Years ago, during one of my first forays into psychotherapy, I was starting with a new analyst. As it was one of our first meetings, I was giving a lot of background on myself, particularly with regard to my parents. The therapist was particularly interested in the fact that as a child I associated a certain kind of intellectual life with my parents, and by then I had decided to go to graduate school. She asked me to describe my upbringing in that regard, and I said that there were always people around the house talking about Susan Sontag and Norman Mailer. Practically in the middle of my sentence, the therapist interrupted me. “So,” she asked, “your parents are the kind of people who read Norman Mailer?”
I really had no sense of what "kind" of people Mailer readers would be, but it was clear that it was not a type of which my new therapist approved. Kevin Schultz's Buckley and Mailer: The Difficult Friendship that Shaped the Sixties goes a long way towarsd explaining why people have these strong opinions about Norman Mailer. At the same time, it shows that there was much more to him than the qualities that might have formed these negative impressions. Pairing the radical Mailer with the conservative William F. Buckley, Jr., Schultz uses the two men to advance an interesting interpretation of the century's most contentious decade.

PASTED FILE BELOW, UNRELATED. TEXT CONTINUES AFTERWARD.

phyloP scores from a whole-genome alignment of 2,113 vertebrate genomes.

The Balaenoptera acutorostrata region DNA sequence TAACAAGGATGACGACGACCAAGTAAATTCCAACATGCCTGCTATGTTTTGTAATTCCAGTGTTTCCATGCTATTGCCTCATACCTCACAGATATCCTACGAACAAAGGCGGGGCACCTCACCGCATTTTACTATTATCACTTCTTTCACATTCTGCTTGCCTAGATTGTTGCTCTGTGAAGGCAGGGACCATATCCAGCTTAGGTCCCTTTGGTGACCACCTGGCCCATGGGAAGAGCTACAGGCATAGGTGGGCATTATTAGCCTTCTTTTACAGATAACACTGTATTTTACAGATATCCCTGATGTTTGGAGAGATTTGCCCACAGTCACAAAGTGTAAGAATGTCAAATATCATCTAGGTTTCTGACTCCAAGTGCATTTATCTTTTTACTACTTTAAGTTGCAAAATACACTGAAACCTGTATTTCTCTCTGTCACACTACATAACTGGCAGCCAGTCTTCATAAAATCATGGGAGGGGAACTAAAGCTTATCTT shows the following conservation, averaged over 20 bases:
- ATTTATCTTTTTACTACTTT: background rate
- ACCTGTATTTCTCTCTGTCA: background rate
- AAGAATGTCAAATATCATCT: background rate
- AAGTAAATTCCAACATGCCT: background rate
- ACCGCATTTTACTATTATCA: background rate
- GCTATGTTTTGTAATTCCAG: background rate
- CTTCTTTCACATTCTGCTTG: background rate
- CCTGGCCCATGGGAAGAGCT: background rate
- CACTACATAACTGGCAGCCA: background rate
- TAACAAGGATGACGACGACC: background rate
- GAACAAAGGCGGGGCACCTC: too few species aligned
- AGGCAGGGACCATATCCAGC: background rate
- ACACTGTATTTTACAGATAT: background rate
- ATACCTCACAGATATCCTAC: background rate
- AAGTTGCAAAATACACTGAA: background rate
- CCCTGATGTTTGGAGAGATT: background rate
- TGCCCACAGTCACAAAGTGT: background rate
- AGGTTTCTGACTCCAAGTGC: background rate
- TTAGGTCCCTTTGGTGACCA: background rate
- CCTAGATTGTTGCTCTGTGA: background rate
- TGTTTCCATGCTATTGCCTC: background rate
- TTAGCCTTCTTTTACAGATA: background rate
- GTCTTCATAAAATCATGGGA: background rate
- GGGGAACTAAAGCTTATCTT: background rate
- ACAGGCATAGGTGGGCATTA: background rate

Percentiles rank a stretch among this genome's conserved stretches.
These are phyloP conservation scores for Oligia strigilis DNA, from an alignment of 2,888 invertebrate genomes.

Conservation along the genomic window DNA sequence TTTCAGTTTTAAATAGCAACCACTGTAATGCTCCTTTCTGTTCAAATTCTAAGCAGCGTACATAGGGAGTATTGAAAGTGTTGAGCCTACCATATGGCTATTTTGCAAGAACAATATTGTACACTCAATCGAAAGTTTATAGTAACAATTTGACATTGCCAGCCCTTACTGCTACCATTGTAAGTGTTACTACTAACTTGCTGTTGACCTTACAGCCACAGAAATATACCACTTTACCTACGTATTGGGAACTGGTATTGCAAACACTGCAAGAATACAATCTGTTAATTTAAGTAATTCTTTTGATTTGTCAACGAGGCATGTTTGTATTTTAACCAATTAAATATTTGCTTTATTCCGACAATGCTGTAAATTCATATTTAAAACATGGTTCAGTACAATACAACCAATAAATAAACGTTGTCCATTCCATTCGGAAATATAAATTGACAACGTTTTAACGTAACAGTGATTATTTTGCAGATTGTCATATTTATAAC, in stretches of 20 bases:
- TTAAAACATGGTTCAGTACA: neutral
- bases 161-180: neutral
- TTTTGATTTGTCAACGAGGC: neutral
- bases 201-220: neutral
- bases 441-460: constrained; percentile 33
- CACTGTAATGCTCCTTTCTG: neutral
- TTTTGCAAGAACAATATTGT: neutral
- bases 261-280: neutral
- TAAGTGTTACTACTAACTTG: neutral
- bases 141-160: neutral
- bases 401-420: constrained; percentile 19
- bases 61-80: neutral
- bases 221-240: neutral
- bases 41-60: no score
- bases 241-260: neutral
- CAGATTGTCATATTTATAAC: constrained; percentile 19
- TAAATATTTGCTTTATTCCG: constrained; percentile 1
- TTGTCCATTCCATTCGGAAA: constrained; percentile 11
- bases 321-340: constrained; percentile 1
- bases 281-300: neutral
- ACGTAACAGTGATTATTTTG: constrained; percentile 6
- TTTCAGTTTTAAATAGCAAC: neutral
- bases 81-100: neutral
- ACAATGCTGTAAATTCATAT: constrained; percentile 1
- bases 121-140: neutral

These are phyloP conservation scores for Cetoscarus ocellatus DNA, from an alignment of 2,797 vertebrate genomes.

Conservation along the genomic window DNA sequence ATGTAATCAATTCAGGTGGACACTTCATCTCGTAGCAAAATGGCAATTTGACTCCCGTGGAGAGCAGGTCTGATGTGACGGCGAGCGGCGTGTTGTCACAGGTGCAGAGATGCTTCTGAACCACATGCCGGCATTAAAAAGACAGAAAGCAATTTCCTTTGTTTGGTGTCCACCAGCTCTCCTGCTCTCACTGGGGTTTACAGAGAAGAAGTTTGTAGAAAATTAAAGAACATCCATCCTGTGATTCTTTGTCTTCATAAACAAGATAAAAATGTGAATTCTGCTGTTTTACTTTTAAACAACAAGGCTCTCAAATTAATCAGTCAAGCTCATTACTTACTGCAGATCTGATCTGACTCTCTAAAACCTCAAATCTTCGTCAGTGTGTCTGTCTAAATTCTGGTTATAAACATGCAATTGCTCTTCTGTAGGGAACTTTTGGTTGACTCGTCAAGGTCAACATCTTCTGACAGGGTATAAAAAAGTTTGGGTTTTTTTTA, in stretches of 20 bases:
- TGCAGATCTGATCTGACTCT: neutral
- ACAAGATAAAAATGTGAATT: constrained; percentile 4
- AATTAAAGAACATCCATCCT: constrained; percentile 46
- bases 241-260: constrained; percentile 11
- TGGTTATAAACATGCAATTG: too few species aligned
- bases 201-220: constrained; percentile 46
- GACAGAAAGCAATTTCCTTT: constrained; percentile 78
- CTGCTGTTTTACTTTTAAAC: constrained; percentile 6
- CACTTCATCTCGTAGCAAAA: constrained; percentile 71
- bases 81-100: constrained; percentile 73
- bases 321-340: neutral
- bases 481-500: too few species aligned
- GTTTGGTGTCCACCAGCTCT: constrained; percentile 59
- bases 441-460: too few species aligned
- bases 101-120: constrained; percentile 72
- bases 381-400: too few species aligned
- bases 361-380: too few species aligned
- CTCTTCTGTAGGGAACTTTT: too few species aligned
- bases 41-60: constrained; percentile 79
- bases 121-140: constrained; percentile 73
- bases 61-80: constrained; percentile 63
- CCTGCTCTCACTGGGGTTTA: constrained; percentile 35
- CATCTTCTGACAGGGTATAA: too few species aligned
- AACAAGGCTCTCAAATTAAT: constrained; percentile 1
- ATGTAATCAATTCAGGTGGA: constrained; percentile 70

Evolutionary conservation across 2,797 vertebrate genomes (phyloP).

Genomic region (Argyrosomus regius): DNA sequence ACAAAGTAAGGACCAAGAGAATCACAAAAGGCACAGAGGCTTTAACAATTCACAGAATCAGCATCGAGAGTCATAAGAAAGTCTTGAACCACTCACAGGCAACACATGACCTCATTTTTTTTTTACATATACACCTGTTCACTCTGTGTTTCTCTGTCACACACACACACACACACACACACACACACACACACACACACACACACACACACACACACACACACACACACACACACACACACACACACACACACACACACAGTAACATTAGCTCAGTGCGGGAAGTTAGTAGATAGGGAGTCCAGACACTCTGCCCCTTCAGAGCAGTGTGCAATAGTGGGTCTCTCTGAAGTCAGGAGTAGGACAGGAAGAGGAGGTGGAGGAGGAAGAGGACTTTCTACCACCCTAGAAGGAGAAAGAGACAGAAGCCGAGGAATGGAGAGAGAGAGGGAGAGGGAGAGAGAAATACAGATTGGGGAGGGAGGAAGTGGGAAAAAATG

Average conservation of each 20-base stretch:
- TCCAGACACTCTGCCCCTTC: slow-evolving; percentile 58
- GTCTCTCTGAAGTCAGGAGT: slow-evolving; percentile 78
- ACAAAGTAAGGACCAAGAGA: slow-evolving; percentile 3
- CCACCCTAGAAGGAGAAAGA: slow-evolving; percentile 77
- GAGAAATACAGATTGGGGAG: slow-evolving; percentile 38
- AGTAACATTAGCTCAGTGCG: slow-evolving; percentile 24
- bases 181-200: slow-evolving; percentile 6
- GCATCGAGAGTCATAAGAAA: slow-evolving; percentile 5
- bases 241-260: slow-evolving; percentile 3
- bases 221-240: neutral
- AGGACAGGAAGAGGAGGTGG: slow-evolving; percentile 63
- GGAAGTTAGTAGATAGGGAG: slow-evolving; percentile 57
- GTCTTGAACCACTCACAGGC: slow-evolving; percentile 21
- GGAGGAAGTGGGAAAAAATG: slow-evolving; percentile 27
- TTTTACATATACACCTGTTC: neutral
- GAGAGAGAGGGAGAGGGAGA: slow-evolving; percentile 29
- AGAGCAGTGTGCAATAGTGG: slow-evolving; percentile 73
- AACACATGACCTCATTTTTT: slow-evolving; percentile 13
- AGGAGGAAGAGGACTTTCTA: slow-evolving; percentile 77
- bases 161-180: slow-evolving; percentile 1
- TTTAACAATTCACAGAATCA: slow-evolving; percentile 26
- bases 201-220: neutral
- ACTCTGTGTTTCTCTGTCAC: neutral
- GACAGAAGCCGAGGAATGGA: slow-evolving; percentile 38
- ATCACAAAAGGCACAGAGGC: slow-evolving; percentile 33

I reviewed the book for the Society for U.S. Intellectual History. My review is posted here.